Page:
sports he's dabbled in over the last four years is barely believable:
sky-diving, alpine skiing, biathlon, archery, wheelchair table tennis,
kayaking, wheelchair rugby, wheelchair hockey, javelin and more.
Yet it is climbing which he has taken a particular
shine to, and, in September 2017, Hari made history by becoming the first
double amputee to summit Mera Peak in the Himalayas - an altitude of just under
6,500 metres (21,300 ft).
However, not content with this incredible
achievement, Hari has set his sights on scaling the biggest peak of them all:
Mount Everest. The Nepalese government banned double amputees (and blind
people) from climbing local mountains above 6,500 metres last December.
However, after taking the issue to Geneva, he (with the help of friends and
disabled associations) won his case in the Supreme Court of Nepal. As such, he
and his team will be heading for Everest in 2020.
"Climbing Everest is a dream for me, and,
whatever happens, it will be a record that can never be taken away," Hari
explained, adding that no double amputee has even attempted it before. "I
am fully aware of the risks, and every step will be a struggle. I may come back
from it with even worse injuries, or not even come back at all. But I know we
can do this, and I'm already looking forward to it."
First though, there is the comparatively small,
but otherwise significant matter of competing in the Simpson Cup. Golf was a
game which caught Hari's eye after the injury, but he didn't even know how, or
where, to start. However, he later heard about On Course Foundation (OCF), and,
after hitting a ball for the first time at an event at the London Club, he was
He later went to Orlando for warm weather
practice with OCF, and has continued to be a part of the charity's regular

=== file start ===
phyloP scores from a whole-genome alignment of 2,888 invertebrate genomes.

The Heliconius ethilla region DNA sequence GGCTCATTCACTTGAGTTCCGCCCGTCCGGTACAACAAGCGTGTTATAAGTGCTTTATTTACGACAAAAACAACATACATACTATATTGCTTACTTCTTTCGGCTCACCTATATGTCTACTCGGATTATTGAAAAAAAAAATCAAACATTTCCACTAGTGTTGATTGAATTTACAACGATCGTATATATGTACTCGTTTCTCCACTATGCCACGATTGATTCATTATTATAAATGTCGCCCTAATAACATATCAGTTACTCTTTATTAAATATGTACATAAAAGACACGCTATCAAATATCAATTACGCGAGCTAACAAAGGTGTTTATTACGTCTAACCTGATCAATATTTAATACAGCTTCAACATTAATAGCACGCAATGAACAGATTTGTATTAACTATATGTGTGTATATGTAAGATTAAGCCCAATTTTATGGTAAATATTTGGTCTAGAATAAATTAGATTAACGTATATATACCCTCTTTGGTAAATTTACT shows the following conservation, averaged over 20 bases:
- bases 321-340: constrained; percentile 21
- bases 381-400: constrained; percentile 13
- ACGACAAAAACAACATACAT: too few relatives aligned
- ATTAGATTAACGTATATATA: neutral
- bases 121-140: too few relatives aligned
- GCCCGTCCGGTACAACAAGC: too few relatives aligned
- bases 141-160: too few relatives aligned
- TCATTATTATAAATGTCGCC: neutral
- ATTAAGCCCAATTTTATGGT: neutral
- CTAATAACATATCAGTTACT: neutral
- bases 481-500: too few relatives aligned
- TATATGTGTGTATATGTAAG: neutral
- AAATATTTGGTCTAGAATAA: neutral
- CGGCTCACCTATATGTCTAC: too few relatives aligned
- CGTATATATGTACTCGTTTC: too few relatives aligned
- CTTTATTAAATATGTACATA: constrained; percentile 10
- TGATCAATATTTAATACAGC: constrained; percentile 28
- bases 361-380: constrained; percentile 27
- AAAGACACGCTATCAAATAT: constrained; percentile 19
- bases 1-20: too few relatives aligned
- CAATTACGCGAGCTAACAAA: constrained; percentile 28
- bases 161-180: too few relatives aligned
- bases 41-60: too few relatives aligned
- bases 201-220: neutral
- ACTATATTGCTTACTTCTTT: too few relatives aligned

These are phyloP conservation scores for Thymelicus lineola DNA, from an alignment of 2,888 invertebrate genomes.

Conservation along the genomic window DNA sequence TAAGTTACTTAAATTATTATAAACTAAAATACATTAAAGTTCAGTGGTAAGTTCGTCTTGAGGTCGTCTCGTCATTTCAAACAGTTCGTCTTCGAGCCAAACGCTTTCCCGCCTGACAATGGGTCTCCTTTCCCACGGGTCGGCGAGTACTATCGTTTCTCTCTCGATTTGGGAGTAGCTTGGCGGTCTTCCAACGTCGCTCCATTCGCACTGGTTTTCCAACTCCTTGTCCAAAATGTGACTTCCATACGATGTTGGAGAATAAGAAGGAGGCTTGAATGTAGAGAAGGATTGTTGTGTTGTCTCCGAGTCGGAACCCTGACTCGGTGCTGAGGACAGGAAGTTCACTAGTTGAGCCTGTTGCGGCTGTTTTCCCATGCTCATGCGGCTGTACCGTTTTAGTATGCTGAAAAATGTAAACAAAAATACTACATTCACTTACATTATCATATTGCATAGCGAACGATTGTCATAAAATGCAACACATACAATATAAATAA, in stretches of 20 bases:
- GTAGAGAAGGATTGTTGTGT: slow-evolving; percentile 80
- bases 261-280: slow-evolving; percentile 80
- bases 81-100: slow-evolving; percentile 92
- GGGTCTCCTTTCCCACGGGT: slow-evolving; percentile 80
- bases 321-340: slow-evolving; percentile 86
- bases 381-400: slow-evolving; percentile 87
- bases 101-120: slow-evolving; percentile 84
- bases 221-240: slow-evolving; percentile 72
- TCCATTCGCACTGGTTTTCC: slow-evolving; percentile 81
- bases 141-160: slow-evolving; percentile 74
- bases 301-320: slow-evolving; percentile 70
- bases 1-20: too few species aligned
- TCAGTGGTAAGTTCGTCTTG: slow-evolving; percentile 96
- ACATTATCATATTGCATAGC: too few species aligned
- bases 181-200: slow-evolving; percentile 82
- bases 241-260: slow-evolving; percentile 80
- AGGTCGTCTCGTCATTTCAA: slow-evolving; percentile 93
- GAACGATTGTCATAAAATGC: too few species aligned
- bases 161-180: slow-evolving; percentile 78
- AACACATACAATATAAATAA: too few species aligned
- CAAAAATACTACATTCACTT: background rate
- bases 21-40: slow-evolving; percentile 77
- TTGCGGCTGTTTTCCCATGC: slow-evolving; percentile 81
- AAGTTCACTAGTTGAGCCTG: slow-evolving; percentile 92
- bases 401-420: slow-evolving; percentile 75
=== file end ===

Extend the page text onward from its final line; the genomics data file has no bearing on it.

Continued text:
events. He now plays off a 26 handicap, and his joy at representing Team GB at
Maidstone next month is evident.
"Playing golf felt awkward at first;
figuring out how to balance on my prosthetics, and trying to hold the
club," the 39-year old grins. "But it has become a big part of my
life, and I have OCF to thank for that. The experiences I've had, the courses
I've played - I've been very lucky.
"It's also a great way to meet people,
catch up with old comrades, and to share banter. It's done wonders for my
self-confidence - it gave me the confidence to start climbing - and to be able to play for GB in the Simpson Cup in New York
next month is a huge honour."
Away from the course, Hari is a husband and a father
of three, who spends much of his time running a property portfolio business in
the UK. Yet he isn't just a beneficiary of charities. Hari also does plenty of
charity work of his own, and is determined to give something back - both in
Britain, and his former home of Nepal. Coupled with his adventure sports, it
all amounts to a rather full diary. This is clearly a man hellbent on making
the most of every single day.
“I have a choice," he says. "I can sit
at home and rot to die, or explore the full potential of life, and live to the
full. I survived physically, mentally and financially. For me, I will now live
the rest of my life making a difference. I believe our life is more valuable
than just surviving.”